This ad, and description impressed me

1973 Defever Jensen Marine Passage Maker Power Boat For Sale -
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Old 09-28-2014, 01:25 PM   #34
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A HUGE advantage of the tri-cabin configuration in a smaller GB-- 36 or 42-- is that if one has guests on board for a cruise, each couple has their own stateroom and head with the neutral territory of the main cabin in between. This means that someone or a couple can get up, make coffee, go for a walk, sit and read, whatever, without disturbing the people in the other cabin.

When we bought our old GB36 we did not anticipate ever taking any other people with us on the boat. Since that time, people I used to work with in television in Hawaii have moved to our area and we have taken them as well as good friends from France on a number of cruises into BC. So we have really come to appreciate the advantages of the tri-cabin layout.

BTW, we use the aft cabin as our main stateroom. The forward cabin when it's not being used by guests is our shop and storage area.

All that said, we feel that for a cruising couple the Europa GBs are the better bet. The aft deck can be enclosed with transparent curtains and even heated. So one can be outside but not be outside.

While we are not going for anything even resembling a GB in our next boat, were we in the market again for a slow cruising boat, we would very strongly consider a GB Europa rather than the tri-cabin for the kind of cruising we anticipate doing from here on in.
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Old 09-28-2014, 02:40 PM   #35
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Great responses, thank you.
I may have mentioned; I'm a retired airline mech. and build live edge furniture professionally now. I will be taking my Festool sanding system aboard along with some quality brushes, a few caulking guns, a drill and a bag of teak plugs and whatever other tools I can manage to find room for.
I have considered a '42 Europa but I fear that it may be too much boat to handle on my own in challenging conditions. The added expense of the '42; both outright cost and operating costs may be too much pressure on my budget.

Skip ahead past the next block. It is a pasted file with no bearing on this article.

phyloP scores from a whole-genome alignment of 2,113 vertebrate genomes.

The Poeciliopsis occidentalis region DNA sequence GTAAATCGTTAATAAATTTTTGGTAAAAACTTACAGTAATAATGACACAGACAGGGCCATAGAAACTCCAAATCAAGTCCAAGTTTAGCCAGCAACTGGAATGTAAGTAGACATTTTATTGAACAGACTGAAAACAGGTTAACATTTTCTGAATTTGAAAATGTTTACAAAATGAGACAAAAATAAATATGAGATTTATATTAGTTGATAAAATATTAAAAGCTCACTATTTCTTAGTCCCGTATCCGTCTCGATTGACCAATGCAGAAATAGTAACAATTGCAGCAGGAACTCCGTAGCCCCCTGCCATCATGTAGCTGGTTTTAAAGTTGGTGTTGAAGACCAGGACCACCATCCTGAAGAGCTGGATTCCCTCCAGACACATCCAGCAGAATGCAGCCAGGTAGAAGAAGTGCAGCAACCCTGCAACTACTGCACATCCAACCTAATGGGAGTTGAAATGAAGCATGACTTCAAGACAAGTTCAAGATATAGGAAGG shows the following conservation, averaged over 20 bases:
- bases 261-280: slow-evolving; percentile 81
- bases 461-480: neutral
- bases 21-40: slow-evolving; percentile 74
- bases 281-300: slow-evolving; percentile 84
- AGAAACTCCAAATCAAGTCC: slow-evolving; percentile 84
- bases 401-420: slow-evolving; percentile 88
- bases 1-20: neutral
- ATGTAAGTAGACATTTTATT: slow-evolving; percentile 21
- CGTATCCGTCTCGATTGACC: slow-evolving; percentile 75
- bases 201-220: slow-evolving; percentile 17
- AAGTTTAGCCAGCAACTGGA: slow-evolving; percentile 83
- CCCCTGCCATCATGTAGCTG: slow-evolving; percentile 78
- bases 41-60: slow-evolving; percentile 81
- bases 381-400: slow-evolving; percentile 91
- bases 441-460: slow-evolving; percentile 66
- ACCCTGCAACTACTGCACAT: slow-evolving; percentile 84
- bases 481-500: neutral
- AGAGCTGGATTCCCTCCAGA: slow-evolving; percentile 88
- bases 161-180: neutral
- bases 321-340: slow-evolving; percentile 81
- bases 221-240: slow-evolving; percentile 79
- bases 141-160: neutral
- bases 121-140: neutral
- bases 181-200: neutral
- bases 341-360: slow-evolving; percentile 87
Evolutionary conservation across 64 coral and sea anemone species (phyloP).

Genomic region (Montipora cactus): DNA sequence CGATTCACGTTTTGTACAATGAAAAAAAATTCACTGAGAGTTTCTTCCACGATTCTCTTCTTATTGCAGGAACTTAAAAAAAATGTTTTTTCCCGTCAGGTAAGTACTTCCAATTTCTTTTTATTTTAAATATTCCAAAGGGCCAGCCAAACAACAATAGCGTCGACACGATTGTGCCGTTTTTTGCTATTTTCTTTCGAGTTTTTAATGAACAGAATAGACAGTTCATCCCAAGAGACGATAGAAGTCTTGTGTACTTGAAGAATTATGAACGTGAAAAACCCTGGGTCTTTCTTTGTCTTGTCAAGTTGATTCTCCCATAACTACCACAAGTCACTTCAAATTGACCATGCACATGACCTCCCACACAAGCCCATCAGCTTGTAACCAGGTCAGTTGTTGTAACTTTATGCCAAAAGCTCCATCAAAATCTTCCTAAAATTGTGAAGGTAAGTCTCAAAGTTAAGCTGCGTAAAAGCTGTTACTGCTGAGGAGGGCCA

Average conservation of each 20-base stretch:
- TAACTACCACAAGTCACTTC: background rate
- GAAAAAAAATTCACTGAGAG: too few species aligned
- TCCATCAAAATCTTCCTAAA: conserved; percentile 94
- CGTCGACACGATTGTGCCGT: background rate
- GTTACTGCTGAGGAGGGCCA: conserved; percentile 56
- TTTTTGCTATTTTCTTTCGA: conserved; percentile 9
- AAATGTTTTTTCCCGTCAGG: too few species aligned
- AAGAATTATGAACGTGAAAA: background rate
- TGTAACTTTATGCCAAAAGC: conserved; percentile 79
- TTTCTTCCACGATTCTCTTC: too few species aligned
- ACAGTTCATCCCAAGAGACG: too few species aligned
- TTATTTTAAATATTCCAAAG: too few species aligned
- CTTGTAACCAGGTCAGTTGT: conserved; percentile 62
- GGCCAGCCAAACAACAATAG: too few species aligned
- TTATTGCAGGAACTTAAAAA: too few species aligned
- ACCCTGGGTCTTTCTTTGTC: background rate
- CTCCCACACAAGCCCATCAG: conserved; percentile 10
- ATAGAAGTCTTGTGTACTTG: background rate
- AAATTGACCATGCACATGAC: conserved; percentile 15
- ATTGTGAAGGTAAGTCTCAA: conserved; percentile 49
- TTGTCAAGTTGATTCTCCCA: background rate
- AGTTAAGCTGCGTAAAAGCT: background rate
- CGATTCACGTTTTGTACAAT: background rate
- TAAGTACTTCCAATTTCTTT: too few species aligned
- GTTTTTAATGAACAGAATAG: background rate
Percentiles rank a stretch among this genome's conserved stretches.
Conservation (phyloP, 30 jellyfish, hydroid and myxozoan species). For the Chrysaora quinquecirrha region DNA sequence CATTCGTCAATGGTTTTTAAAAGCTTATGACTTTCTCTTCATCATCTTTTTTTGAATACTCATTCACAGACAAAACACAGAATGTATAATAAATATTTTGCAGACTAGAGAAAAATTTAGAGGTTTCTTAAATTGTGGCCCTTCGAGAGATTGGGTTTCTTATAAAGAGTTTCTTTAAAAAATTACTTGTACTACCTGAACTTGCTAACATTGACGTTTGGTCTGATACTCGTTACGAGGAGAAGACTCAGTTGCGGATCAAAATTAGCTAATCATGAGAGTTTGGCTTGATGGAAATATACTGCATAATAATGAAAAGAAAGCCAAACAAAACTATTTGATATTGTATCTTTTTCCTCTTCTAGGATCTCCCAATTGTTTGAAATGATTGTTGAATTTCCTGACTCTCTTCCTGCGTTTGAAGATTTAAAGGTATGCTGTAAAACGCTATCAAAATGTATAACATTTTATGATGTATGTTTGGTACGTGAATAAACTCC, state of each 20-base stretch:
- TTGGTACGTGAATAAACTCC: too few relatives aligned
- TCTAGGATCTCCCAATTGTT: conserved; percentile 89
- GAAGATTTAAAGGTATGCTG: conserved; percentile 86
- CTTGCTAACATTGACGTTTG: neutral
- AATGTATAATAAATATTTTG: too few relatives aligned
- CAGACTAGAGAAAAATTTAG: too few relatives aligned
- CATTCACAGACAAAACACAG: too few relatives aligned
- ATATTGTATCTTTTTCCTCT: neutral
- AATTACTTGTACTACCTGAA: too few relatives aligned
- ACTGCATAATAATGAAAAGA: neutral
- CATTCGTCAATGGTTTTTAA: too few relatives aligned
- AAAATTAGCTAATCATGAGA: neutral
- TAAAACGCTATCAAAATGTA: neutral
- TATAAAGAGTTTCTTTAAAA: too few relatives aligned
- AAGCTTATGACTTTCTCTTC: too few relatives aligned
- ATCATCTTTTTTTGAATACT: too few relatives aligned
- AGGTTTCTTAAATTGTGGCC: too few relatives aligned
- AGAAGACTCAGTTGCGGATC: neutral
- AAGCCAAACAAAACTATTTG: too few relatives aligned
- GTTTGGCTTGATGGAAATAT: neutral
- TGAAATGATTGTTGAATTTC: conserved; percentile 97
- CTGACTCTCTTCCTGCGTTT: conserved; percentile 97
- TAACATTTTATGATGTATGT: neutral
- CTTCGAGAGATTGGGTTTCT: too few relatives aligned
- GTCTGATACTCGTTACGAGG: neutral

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Old 09-28-2014, 02:49 PM   #36
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I lived in and restored an 1880s era Victorian home for the better part of a decade. Forget boats, If you wanna torture yourself and lose a ton of money; buy and restore a Gingerbread house.
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Old 09-28-2014, 03:00 PM   #37
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I have considered a '42 Europa but I fear that it may be too much boat to handle on my own in challenging conditions.

I wouldn't expect to it be any more difficult, and the 42 might even be easier to handle if the side decks are slightly more generous than on the 36. Presuming twins with no bow thruster, lightly more shaft (prop) separation may be more favorable in the 42, as well.

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Old 09-28-2014, 03:16 PM   #38
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Cool

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Presuming twins with no bow thruster, lightly more shaft (prop) separation may be more favorable in the 42, as well.

-Chris
My largest budgeted expense will be fuel. The twins appear to exceed that budget.
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Old 09-28-2014, 04:16 PM   #39
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I lived in and restored an 1880s era Victorian home for the better part of a decade. Forget boats, If you wanna torture yourself and lose a ton of money; buy and restore a Gingerbread house.

Been there, done that in a historic preservation district. Great way to hemorrhage cash and have absolutely nothing to show for it except a couple neighbors you don't like gratitude. I'd say you're ready for a project boat
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Old 09-28-2014, 04:58 PM   #40
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Been there, done that in a historic preservation district. Great way to hemorrhage cash and have absolutely nothing to show for it except a couple neighbors you don't like gratitude. I'd say you're ready for a project boat
If ya wanna get a check for $100K; spend $150K restoring a boat.